Faith-and-family-friendly film studio reaches $5 million funding target in one week
Angel Studios lets audiences pick the projects they produce, leaning on the crowdfunding model for both feedback and funding.
The Facts Inside Our Reporter’s Notebook
It took less than a week for a fledgling, faith-friendly studio to meet its first milestone.
VidAngel, the company offering content filtering services to concerned parents, became Angel Studios March 18. The rebranded venture vowed to raise $5 million as part of its crowdfunding-fueled concept, in part to fund an enhanced streaming app. The studio lets audiences pick the projects they produce, leaning on the crowdfunding model for both feedback and funding.
The company raised $1 million in the first 20 hours and met the $5 million threshold by March 24.
Angel Studios offers content the entire family can watch, like clean stand-up material (“Dry Bar Comedy”) and “Freelancers,” a sitcom about millennials trying to run a video production company.
The minds behind the studio are no strangers to crowdfunding. They leaned on it to fund “The Chosen” TV series, a show following the life of Jesus Christ. That campaign generated a staggering $10 million from people eager to see such a series.
“We tested the concept with ’The Chosen,’ which has surpassed $30 million in revenue on Season One in 2020 alone, funded the production of the next season entirely from sales, and prepared Season Two for release for this spring,” Neal Harmon, CEO of Angel Studios, said in a statement.
The second season of “The Chosen” bows on April 4 — Easter Sunday.
The new studio, Harmon’s team hopes, allows storytellers to work around “Hollywood gatekeepers” to produce faith and family-friendly fare. Other projects associated with the newly formed studio include “Tuttle Twins,” an animated series based on libertarian principles that previously earned $1 million via a 2020 crowdfunding campaign.
The company generated more than $47 million in total last year via original content revenue.
VidAngel’s filtering service continues as a separate entity after years of legal battles with studio giants like Disney over the ability to edit existing material.
The Utah-based VidAngel settled with Disney and Warner Bros. in September after a protracted legal fight, promising to pay the studios $9.9 million over the next 14 years.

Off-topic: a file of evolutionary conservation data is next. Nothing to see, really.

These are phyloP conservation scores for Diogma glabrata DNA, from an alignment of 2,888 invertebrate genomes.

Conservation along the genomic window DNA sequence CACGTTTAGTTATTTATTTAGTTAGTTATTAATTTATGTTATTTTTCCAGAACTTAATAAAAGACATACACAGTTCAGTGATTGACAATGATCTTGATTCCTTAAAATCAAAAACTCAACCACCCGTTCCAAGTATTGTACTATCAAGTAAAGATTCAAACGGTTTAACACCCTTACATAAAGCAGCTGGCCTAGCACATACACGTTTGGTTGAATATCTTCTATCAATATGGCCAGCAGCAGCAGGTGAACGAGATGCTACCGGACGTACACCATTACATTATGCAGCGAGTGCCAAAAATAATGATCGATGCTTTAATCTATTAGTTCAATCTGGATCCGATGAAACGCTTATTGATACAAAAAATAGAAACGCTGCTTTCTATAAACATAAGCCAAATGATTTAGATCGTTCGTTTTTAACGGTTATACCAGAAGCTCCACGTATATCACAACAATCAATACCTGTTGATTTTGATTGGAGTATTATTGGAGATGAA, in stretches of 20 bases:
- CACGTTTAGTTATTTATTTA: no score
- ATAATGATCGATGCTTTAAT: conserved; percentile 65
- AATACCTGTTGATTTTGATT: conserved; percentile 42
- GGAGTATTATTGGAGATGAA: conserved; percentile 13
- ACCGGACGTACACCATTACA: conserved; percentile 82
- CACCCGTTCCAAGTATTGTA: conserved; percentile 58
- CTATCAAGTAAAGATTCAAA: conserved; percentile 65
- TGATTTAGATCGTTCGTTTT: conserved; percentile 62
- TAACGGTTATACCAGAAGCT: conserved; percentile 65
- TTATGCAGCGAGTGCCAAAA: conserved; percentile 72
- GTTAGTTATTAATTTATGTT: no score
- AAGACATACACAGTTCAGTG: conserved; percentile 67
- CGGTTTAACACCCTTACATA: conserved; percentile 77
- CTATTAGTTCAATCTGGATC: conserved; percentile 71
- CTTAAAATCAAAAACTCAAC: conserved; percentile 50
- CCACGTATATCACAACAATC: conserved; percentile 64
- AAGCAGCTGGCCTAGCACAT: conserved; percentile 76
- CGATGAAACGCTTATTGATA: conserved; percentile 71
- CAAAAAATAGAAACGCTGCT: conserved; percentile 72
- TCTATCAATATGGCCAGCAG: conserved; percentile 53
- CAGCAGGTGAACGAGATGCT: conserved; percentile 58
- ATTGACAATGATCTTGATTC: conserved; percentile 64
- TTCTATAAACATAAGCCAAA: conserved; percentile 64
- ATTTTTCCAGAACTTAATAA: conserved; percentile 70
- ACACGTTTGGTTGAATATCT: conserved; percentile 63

Filmmaker Spencer Folmar says he didn’t read about Angel Studios in any mainstream entertainment press. Facebook’s ad targeting alerted him to the venture.
That, plus an existing network of 30,000-plus “investors” from the company’s VidAngel days, helped promote the launch.
Folmar, known for films like “Generational Sins” that fuse faith with a grittier, real world approach, says Christian audiences may be better served by Angel Studios than traditional Hollywood content.
“I see Christians doing more independent work, and it’s better received, better quality,” Folmar says.
The shocking success of 2004’s “The Passion of the Christ” opened up Hollywood’s eyes to an untapped Christian marketplace. Since then, independent filmmakers and studios, like Sony’s Affirm platform, have brought faith-based movies to the marketplace with mixed-to-strong results.
Some, like the big-budget “Noah,” didn’t haul in “Passion”-sized numbers, while micro-indies such as “War Room” and “God’s Not Dead” generated sizable profits.
“The Chosen” proved one of the genre’s bigger successes, snagging strong reviews and considerable consumer interest.
Folmar says it still won’t be easy for Angel Studios moving forward as it competes against a heavily funded landscape of fresh content.
“Five million is a great raise, but that’s not even a marketing budget on a studio picture,” he says. If Angel Studios wants to make, say, a Biblical epic, it will require $100 million for the budget alone.
“Money will always be an issue,” he says.
The studio could stay on a smaller scale, though, echoing its success with “The Chosen.” Folmar called that show “extremely relatable” despite material that can often be taken too seriously.
Producer/director Matt Edwards (“Can We Take a Joke?”) says crowdfunding fatigue could be a factor in the company’s continued success. Still, given the initial interest despite little media coverage, the $5 million figure suggests a bright future for Angel Studios.
“As long as the creators are able to raise the funds and deliver on the product they promised, I don’t see how this thing can fail,” Edwards says.
Plus, the early figures highlight a need in the marketplace for fare like “The Chosen” and “Freelancers.”
“There’s a huge underserved market in the country,” Edwards says.
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